I’m a 70-year-old black woman, the matriarch of my family; grandparents, parents, aunts and uncles all deceased. We were not communicative. Silence was a strong component of getting along in both sides of my family.

I never asked about family histories. There were no Bibles, nor other artifacts listing marriages, births, christenings or deaths. I knew that my paternal great-grandmother’s parents were slaves and that she was born free; that my father was raised in Kentucky; and that my maternal side of the family migrated to northern Indiana from Nashville.

Recently, working for the U.S. Census in Florida, I was sent to rural Vidalia, Georgia. Driving back roads, I came upon a cotton field, something I had seen only in pictures. My stomach clenched, my heart rate increased and I felt despair. Every time I passed another field, I reacted the same; feelings so disturbing that I finally pulled to the side of the road. “Why am I feeling this way? I have no stories that relate to this – no memories, no personal struggles that have been shared with me.”

Even as I type this I am overcome with anguish: “That could have been my life. Born in a different time, I would have been forced to work and bleed in those fields. If the Civil War had ended with a different victor, my life could have been one of degradation and torture.”

Since childhood I’ve experienced racial discrimination; in housing, employment and education. I fought back using the laws and tools available to me. When none were available or were unsuccessfully wielded, I found ways to move on. I had the “talks” with my children; I’ve ignored taunts; I’ve cried privately when denied opportunities and suppressed anger when I jumped through more hoops than others to achieve goals.

“Get over it” is often a knee-jerk reaction when African-Americans talk about the past and its present ramifications. I didn’t know I even had anything to “get over” until the deep fear that resides in my bones sprang to the fore.

My drive through rural Georgia crystallized my legacy of beliefs. Slavery didn’t go away – it morphed. It became poverty, discrimination in housing and employment, the school-to-prison pipeline and murder by cop; where two-thirds of the citizens of Florida vote “yes” to restore voting rights to returning citizens and the white aristocratic Legislature found its loophole to override the will of the people.

This unknown grief and fear of a past I never lived have shaken me. They made me look at the world differently. Not since my childhood have I walked into a restaurant and thought “Am I welcome here?” I did in Georgia.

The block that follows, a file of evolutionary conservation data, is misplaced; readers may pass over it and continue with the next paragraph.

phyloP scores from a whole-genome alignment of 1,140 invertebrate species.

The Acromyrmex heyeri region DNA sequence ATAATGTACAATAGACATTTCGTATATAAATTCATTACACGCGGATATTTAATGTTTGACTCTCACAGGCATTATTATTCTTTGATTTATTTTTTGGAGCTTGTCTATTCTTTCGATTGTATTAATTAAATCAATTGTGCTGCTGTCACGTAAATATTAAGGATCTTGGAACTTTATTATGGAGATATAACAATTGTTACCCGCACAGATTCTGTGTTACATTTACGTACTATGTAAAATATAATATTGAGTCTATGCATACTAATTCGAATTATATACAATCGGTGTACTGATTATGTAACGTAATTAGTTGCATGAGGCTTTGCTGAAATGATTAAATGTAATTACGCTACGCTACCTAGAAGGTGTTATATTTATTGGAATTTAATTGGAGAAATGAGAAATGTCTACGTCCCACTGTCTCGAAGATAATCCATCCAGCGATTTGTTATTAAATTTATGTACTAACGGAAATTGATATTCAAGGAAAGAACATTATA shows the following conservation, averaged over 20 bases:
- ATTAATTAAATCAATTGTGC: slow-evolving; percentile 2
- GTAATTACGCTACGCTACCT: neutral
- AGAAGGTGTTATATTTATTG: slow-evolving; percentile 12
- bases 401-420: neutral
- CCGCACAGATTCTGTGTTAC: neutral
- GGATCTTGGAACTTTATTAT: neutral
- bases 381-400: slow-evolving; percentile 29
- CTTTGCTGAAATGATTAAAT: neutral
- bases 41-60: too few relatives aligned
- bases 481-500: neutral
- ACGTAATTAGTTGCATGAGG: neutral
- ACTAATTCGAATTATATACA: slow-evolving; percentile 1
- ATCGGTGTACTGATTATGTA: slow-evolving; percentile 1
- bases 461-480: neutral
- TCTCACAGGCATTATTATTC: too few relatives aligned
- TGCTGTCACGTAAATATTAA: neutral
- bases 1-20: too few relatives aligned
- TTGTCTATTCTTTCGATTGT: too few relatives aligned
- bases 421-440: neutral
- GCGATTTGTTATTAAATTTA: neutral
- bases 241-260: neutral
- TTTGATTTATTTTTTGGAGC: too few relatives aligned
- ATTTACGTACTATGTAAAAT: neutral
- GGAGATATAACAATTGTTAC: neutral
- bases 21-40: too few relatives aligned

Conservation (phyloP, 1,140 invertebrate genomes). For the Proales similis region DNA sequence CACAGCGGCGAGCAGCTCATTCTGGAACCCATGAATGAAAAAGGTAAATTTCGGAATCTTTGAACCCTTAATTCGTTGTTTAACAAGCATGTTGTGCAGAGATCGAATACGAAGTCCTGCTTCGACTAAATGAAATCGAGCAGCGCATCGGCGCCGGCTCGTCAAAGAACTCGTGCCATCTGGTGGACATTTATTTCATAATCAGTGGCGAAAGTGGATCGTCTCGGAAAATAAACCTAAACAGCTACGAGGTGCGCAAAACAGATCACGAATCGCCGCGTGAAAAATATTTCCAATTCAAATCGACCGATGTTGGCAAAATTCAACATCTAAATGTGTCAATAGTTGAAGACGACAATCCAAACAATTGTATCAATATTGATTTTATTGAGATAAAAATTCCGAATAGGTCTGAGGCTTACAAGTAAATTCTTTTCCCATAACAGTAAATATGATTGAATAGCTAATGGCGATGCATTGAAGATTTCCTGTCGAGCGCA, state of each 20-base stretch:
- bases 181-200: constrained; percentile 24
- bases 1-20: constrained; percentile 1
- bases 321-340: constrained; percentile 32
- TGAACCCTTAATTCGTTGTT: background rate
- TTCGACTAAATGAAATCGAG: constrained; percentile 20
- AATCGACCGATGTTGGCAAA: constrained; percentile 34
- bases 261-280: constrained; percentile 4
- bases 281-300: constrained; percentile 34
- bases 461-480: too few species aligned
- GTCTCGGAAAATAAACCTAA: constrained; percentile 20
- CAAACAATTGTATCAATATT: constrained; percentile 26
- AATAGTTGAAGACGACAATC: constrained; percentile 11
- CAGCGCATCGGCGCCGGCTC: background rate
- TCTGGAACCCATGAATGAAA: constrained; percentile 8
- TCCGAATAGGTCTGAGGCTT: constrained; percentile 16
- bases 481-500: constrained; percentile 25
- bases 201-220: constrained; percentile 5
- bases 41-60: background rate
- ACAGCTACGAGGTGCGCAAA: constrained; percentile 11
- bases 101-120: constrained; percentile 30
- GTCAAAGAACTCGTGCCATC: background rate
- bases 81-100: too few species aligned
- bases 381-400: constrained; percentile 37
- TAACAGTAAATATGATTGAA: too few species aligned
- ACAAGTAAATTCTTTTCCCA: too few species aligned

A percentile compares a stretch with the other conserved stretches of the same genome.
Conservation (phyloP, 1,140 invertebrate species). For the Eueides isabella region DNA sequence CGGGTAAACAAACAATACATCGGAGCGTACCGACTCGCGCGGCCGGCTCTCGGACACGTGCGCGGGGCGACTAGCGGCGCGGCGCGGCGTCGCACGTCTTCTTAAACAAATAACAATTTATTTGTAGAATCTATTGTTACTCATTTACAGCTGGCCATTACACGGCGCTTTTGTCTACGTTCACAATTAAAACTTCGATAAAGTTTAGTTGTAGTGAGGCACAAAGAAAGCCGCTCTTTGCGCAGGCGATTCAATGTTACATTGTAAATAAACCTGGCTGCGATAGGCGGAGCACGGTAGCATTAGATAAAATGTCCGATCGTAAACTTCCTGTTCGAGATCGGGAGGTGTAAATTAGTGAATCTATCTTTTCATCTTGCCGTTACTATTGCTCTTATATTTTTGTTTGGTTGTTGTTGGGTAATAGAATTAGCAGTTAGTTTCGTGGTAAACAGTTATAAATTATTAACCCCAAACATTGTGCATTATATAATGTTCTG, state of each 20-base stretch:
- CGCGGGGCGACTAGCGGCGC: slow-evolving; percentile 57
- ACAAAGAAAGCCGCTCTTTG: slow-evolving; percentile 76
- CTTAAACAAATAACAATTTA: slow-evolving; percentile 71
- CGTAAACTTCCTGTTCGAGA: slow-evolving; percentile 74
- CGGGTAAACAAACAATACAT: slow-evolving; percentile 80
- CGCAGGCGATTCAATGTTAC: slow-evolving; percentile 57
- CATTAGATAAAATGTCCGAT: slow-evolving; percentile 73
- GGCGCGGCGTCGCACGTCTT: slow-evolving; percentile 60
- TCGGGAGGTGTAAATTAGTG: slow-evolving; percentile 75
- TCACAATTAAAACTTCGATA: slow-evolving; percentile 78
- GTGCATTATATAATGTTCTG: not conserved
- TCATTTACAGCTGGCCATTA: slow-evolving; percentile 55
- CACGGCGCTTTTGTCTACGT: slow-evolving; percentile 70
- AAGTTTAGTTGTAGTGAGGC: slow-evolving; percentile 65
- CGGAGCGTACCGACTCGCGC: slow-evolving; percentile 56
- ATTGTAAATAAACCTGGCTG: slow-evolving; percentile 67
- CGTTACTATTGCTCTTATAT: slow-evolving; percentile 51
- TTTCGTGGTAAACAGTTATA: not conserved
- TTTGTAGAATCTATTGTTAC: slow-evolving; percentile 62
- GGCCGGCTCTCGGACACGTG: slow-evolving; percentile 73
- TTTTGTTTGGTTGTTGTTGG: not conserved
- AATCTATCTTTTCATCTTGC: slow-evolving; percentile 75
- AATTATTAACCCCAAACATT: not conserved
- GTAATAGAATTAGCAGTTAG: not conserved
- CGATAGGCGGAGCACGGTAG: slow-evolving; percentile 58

When I went into the Jacuzzi at the hotel, my thoughts turned to knowledge that I would have once been banned because people worried that our colored skin would contaminate the water. I remembered thoughts as a teenager wondering why Caucasians worked so hard to tan and attain skin the color of mine when it was so despised on my body.

Are my reactions in part caused by the current climate of hate that is rampant and an environment that becomes more hostile every day? Is it because I have lived through the civil rights movement expecting improvements to continue on an upward path and am seeing a downward trend as bad or worse than when I was a child? I don’t have answers to my own questions. I know only that I am working to heal my heart, to excise the pain and refrain from despair.

Shortly after returning from Georgia, I traveled to Maine visiting family and friends. I attended a concert when the black singer, born and raised in Macon, Georgia, sang a song he wrote about his need to leave Georgia and his ultimate return. The universe closing the loop?

Will the justice we’ve never had be attainable? Difficult, yet with the will, commitment and hard work by people in love and faith, I continue to believe that what I have been striving for all my life, as a civil rights investigator, as a teacher and as a parent, can be accomplished.

I hope that with justice, I will no longer fear the cotton fields.


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